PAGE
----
“Yah--up,” the waitress replied.

“Well right now, I have something in my sights that looks pretty appetizing,” he said as he winked at her.

“You’re incorrigible Mr. Montagne,” she said staring straight into his eyes, with just the hint of a smile twisting the corners of her sweetly sculpted lips.

“Well shucks, Mam I don’t often meet a fine filly like you.” He said in a horrendous western accent.

“I warn you, Charles I am more than you can handle.” Elizabeth laughed.

"We shall see,” Charles replied.

***

Charles Montagne tossed his keys on the dresser of the little cabin he had rented, kicked off his shoes and sat on the bed. It’s her.

***

It was near midnight and Charley was dreaming. He saw himself standing naked in a field. He looked in the sky at the enormous moon hanging overhead, like the sword of Damocles. He had always known, even as a child that it was not a “man in the moon,” but a woman. Diana, the Goddess of the moon glared down at him making him feel small and exposed beneath her. An owl in the dark forest surrounding the clearing screeched shrilly, startling and freezing him in place his heart thumping wildly.

Then it began, from all sides they came, ripples in the grass of the field. He saw them now dozens of cats moving in unison, drawing closer. They gathered around him now in a tight circle mewling in heat and hissing, their tales swinging in cat rhythm, when those tails stopped swinging…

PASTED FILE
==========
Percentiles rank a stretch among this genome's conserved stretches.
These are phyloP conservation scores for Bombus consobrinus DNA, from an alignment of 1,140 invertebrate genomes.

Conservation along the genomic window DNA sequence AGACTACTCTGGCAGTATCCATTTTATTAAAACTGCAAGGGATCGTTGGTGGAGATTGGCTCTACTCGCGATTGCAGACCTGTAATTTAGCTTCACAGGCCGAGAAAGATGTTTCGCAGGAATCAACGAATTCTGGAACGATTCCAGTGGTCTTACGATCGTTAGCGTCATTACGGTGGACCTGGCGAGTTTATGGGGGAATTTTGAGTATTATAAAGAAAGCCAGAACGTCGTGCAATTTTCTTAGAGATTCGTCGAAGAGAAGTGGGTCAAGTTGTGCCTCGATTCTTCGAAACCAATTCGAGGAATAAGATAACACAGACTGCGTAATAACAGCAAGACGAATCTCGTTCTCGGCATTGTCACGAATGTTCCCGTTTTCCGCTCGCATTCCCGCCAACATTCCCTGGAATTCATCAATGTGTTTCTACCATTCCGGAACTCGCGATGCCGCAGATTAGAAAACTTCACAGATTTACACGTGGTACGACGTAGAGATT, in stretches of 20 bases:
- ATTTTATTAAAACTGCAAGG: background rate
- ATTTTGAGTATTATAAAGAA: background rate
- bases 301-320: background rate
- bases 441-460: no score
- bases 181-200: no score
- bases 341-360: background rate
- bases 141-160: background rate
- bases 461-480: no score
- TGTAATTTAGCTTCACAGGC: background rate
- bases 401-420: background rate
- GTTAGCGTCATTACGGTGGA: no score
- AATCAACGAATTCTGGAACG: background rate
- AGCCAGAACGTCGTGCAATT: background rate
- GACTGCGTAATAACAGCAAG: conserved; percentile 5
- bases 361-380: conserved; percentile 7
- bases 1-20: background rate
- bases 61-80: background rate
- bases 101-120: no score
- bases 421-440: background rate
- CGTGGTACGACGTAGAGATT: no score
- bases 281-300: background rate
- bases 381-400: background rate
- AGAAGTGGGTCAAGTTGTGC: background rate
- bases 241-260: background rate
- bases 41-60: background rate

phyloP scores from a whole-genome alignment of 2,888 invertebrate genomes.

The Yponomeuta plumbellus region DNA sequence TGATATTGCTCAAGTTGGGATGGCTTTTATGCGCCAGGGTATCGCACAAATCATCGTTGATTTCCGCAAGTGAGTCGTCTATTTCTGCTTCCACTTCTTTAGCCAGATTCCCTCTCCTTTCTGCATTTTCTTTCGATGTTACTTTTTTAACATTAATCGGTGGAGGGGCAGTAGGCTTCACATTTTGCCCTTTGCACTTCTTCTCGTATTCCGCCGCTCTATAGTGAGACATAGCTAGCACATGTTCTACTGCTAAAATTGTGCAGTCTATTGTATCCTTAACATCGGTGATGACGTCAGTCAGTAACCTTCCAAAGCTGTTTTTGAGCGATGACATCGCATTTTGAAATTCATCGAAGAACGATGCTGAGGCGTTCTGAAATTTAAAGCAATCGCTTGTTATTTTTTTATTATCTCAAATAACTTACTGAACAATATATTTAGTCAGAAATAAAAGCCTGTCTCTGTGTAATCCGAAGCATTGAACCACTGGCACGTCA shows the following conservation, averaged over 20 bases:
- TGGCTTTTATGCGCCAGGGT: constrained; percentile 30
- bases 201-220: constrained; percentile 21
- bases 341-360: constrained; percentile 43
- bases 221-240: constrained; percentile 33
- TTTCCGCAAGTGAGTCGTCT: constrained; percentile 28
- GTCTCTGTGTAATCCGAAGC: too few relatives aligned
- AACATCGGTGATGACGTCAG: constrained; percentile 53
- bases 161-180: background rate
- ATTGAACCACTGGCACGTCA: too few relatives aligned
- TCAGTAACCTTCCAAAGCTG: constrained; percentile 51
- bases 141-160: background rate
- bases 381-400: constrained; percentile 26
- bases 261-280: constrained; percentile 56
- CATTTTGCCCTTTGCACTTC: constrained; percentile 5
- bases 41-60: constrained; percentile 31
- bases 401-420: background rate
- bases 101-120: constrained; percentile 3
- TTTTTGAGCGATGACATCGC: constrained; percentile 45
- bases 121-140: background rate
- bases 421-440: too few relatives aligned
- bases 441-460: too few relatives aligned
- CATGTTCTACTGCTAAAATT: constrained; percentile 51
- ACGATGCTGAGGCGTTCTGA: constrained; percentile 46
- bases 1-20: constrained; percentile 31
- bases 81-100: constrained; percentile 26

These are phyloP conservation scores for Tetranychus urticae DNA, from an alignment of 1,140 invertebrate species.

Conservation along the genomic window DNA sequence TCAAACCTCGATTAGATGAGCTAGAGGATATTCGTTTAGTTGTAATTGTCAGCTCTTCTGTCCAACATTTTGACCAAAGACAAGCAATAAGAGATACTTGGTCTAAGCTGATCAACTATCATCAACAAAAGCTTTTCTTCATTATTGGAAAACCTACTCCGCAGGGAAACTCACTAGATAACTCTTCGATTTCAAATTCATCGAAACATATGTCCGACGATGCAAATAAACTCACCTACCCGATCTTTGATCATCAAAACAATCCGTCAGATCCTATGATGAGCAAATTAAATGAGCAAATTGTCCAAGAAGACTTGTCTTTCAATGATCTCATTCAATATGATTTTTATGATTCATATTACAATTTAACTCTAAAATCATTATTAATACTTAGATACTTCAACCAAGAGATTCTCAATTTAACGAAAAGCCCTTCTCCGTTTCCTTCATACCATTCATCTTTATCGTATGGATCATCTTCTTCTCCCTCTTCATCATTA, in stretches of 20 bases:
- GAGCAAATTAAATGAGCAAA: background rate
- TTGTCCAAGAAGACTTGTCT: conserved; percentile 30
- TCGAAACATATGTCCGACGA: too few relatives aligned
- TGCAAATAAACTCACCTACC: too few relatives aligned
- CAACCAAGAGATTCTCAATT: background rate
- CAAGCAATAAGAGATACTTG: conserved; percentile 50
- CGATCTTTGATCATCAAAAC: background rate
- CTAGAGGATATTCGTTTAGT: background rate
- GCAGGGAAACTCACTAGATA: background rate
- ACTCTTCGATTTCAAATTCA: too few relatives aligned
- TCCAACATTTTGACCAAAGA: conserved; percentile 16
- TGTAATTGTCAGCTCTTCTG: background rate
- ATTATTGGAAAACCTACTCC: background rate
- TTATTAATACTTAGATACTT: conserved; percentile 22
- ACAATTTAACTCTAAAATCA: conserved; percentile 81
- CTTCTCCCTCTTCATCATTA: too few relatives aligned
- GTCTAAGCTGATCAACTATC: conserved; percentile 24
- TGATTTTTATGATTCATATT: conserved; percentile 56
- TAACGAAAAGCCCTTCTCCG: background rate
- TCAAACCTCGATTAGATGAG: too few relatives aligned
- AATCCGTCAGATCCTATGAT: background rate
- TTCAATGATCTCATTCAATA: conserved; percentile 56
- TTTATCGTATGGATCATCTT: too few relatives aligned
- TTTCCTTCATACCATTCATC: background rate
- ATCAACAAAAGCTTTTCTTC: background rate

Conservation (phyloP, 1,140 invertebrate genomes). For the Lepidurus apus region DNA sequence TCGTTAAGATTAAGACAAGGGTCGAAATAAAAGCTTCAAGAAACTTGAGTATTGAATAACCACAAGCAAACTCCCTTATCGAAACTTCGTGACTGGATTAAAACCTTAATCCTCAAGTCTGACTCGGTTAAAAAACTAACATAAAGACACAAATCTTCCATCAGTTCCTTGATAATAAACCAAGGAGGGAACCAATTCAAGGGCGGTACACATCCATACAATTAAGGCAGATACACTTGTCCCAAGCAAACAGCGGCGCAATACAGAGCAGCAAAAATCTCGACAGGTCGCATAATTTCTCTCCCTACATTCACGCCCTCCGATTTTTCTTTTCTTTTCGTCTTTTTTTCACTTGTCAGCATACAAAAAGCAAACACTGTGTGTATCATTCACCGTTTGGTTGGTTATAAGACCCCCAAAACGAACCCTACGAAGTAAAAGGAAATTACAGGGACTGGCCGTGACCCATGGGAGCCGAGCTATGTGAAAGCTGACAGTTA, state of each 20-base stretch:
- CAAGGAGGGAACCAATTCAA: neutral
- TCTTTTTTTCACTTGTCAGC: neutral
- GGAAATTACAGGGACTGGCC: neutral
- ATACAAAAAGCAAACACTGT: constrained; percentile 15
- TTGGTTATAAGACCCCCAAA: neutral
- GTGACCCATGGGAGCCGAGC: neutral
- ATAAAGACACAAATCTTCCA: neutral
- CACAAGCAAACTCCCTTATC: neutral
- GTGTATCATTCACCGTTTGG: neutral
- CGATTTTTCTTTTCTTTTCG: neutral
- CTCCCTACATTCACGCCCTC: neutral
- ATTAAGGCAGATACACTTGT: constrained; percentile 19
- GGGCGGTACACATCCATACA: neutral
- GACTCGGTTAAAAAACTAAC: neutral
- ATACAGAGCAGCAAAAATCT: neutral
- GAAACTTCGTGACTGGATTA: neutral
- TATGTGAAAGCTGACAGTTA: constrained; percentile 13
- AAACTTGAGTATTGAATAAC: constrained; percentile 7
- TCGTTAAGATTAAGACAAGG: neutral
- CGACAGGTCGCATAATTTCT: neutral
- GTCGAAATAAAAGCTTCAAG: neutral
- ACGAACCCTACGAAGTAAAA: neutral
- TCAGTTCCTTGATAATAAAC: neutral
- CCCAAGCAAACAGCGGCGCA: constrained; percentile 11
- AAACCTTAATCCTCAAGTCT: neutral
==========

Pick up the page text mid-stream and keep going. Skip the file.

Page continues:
He awoke in the dark, damn that was weird. He tried to get up he couldn’t, s***, there was a weight pushing on him. It became heavier, and he sank into the bed. He struggled to move; I am caught between being asleep and being awake, that’s all.

His blankets flew off the bed floating down near the far wall, exposing him to the night air. He felt fingers sliding slowly, gently down his body from his shoulders: over his chest, across his belly. A wet push into his belly button and then a swirl, he gasped. Sharp teeth sunk into his left nipple, making it stand at attention. He felt a wet breath in his ear, fingers caressing his hair. Oh Jesus. Now nails gently raked his thighs up and back, He felt a sharp wet bite on his upper left thigh. His paralyzed body now fully aroused, the sweat dripped down his forehead and into his eyes, stinging. But there was nothing he could do.